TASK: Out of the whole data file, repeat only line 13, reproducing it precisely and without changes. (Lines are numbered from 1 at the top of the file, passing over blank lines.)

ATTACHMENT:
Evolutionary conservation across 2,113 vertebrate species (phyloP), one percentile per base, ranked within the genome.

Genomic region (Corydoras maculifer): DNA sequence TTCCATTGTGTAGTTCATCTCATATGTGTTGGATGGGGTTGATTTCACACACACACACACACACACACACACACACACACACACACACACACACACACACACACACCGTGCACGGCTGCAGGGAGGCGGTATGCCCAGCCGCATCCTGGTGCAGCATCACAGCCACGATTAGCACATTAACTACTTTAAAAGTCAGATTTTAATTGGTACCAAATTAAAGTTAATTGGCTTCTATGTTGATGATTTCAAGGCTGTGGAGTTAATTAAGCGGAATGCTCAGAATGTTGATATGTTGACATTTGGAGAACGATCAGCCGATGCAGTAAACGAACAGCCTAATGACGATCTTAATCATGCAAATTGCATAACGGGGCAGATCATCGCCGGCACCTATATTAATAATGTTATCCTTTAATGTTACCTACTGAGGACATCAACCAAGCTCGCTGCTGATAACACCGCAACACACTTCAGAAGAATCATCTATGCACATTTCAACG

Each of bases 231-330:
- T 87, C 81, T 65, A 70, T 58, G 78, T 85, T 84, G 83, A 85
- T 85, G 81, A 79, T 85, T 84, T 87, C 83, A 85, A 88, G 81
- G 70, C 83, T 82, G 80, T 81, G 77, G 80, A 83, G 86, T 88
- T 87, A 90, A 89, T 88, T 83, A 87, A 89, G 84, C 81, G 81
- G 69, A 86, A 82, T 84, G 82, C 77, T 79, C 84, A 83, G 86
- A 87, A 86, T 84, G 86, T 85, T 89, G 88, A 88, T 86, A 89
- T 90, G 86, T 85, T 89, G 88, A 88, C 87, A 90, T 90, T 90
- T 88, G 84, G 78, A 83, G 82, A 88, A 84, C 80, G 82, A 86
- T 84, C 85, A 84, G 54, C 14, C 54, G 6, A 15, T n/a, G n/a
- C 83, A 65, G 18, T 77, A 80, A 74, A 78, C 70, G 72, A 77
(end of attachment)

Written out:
- C 83, A 65, G 18, T 77, A 80, A 74, A 78, C 70, G 72, A 77